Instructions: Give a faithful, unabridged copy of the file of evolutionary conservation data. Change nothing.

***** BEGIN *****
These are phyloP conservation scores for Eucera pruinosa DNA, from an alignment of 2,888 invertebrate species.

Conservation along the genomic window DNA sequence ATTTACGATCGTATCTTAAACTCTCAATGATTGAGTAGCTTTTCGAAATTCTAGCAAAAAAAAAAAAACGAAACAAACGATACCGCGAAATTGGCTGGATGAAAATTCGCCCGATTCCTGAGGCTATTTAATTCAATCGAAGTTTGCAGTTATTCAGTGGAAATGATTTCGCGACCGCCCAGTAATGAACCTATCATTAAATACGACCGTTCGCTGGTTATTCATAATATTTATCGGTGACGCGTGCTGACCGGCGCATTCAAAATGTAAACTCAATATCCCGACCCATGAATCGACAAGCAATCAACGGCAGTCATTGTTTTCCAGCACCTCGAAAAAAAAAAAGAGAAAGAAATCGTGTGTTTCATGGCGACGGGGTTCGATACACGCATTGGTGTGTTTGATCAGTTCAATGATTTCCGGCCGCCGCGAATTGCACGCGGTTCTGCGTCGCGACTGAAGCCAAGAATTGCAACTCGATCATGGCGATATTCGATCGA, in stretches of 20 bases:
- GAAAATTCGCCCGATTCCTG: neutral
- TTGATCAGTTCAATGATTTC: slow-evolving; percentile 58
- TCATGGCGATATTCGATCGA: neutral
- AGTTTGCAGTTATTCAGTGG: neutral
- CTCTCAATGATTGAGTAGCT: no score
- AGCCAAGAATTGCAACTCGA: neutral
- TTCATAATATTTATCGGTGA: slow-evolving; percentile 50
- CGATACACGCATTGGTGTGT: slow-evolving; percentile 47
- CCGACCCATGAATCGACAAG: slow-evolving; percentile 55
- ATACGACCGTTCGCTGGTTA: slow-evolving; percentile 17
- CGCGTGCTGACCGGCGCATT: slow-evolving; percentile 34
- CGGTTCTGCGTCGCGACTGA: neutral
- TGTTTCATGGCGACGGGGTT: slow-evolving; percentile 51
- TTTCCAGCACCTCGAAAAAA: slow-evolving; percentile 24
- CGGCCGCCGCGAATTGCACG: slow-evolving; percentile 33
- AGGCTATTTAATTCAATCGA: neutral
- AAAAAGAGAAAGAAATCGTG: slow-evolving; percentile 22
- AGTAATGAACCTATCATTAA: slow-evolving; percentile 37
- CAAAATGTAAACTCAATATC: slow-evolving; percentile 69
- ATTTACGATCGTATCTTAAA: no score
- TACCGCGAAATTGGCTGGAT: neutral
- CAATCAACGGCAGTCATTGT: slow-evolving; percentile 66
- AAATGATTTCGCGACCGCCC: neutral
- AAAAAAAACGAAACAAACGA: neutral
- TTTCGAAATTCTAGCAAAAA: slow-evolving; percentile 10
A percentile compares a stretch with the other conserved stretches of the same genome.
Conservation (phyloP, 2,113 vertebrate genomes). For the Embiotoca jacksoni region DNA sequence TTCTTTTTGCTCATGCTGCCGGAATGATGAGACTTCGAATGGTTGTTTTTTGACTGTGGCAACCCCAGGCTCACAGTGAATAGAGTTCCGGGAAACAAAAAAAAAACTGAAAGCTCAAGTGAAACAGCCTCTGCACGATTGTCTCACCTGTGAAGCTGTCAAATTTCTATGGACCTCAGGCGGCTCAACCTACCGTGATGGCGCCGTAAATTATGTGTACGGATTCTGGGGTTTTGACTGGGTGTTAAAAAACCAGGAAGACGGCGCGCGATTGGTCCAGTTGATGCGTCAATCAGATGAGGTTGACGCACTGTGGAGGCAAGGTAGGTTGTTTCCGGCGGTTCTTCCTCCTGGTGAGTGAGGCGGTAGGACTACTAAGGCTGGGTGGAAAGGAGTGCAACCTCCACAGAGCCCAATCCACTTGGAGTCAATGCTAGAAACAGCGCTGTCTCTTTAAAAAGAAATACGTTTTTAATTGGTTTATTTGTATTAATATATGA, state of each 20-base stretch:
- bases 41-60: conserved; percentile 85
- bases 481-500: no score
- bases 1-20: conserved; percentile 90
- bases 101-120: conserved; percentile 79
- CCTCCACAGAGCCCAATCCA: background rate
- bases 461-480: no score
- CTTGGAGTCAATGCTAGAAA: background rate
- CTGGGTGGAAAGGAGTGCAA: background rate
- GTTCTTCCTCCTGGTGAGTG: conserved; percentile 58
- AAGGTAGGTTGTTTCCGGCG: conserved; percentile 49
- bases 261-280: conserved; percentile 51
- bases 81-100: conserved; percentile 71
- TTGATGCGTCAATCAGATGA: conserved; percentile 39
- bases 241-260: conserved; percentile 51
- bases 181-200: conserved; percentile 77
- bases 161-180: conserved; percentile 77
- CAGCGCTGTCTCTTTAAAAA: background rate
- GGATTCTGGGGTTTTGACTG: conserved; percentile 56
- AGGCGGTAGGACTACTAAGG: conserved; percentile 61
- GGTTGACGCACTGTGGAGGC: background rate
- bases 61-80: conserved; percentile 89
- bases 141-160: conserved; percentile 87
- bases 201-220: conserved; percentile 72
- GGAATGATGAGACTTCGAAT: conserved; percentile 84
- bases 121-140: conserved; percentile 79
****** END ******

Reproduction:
These are phyloP conservation scores for Eucera pruinosa DNA, from an alignment of 2,888 invertebrate species.

Conservation along the genomic window DNA sequence ATTTACGATCGTATCTTAAACTCTCAATGATTGAGTAGCTTTTCGAAATTCTAGCAAAAAAAAAAAAACGAAACAAACGATACCGCGAAATTGGCTGGATGAAAATTCGCCCGATTCCTGAGGCTATTTAATTCAATCGAAGTTTGCAGTTATTCAGTGGAAATGATTTCGCGACCGCCCAGTAATGAACCTATCATTAAATACGACCGTTCGCTGGTTATTCATAATATTTATCGGTGACGCGTGCTGACCGGCGCATTCAAAATGTAAACTCAATATCCCGACCCATGAATCGACAAGCAATCAACGGCAGTCATTGTTTTCCAGCACCTCGAAAAAAAAAAAGAGAAAGAAATCGTGTGTTTCATGGCGACGGGGTTCGATACACGCATTGGTGTGTTTGATCAGTTCAATGATTTCCGGCCGCCGCGAATTGCACGCGGTTCTGCGTCGCGACTGAAGCCAAGAATTGCAACTCGATCATGGCGATATTCGATCGA, in stretches of 20 bases:
- GAAAATTCGCCCGATTCCTG: neutral
- TTGATCAGTTCAATGATTTC: slow-evolving; percentile 58
- TCATGGCGATATTCGATCGA: neutral
- AGTTTGCAGTTATTCAGTGG: neutral
- CTCTCAATGATTGAGTAGCT: no score
- AGCCAAGAATTGCAACTCGA: neutral
- TTCATAATATTTATCGGTGA: slow-evolving; percentile 50
- CGATACACGCATTGGTGTGT: slow-evolving; percentile 47
- CCGACCCATGAATCGACAAG: slow-evolving; percentile 55
- ATACGACCGTTCGCTGGTTA: slow-evolving; percentile 17
- CGCGTGCTGACCGGCGCATT: slow-evolving; percentile 34
- CGGTTCTGCGTCGCGACTGA: neutral
- TGTTTCATGGCGACGGGGTT: slow-evolving; percentile 51
- TTTCCAGCACCTCGAAAAAA: slow-evolving; percentile 24
- CGGCCGCCGCGAATTGCACG: slow-evolving; percentile 33
- AGGCTATTTAATTCAATCGA: neutral
- AAAAAGAGAAAGAAATCGTG: slow-evolving; percentile 22
- AGTAATGAACCTATCATTAA: slow-evolving; percentile 37
- CAAAATGTAAACTCAATATC: slow-evolving; percentile 69
- ATTTACGATCGTATCTTAAA: no score
- TACCGCGAAATTGGCTGGAT: neutral
- CAATCAACGGCAGTCATTGT: slow-evolving; percentile 66
- AAATGATTTCGCGACCGCCC: neutral
- AAAAAAAACGAAACAAACGA: neutral
- TTTCGAAATTCTAGCAAAAA: slow-evolving; percentile 10
A percentile compares a stretch with the other conserved stretches of the same genome.
Conservation (phyloP, 2,113 vertebrate genomes). For the Embiotoca jacksoni region DNA sequence TTCTTTTTGCTCATGCTGCCGGAATGATGAGACTTCGAATGGTTGTTTTTTGACTGTGGCAACCCCAGGCTCACAGTGAATAGAGTTCCGGGAAACAAAAAAAAAACTGAAAGCTCAAGTGAAACAGCCTCTGCACGATTGTCTCACCTGTGAAGCTGTCAAATTTCTATGGACCTCAGGCGGCTCAACCTACCGTGATGGCGCCGTAAATTATGTGTACGGATTCTGGGGTTTTGACTGGGTGTTAAAAAACCAGGAAGACGGCGCGCGATTGGTCCAGTTGATGCGTCAATCAGATGAGGTTGACGCACTGTGGAGGCAAGGTAGGTTGTTTCCGGCGGTTCTTCCTCCTGGTGAGTGAGGCGGTAGGACTACTAAGGCTGGGTGGAAAGGAGTGCAACCTCCACAGAGCCCAATCCACTTGGAGTCAATGCTAGAAACAGCGCTGTCTCTTTAAAAAGAAATACGTTTTTAATTGGTTTATTTGTATTAATATATGA, state of each 20-base stretch:
- bases 41-60: conserved; percentile 85
- bases 481-500: no score
- bases 1-20: conserved; percentile 90
- bases 101-120: conserved; percentile 79
- CCTCCACAGAGCCCAATCCA: background rate
- bases 461-480: no score
- CTTGGAGTCAATGCTAGAAA: background rate
- CTGGGTGGAAAGGAGTGCAA: background rate
- GTTCTTCCTCCTGGTGAGTG: conserved; percentile 58
- AAGGTAGGTTGTTTCCGGCG: conserved; percentile 49
- bases 261-280: conserved; percentile 51
- bases 81-100: conserved; percentile 71
- TTGATGCGTCAATCAGATGA: conserved; percentile 39
- bases 241-260: conserved; percentile 51
- bases 181-200: conserved; percentile 77
- bases 161-180: conserved; percentile 77
- CAGCGCTGTCTCTTTAAAAA: background rate
- GGATTCTGGGGTTTTGACTG: conserved; percentile 56
- AGGCGGTAGGACTACTAAGG: conserved; percentile 61
- GGTTGACGCACTGTGGAGGC: background rate
- bases 61-80: conserved; percentile 89
- bases 141-160: conserved; percentile 87
- bases 201-220: conserved; percentile 72
- GGAATGATGAGACTTCGAAT: conserved; percentile 84
- bases 121-140: conserved; percentile 79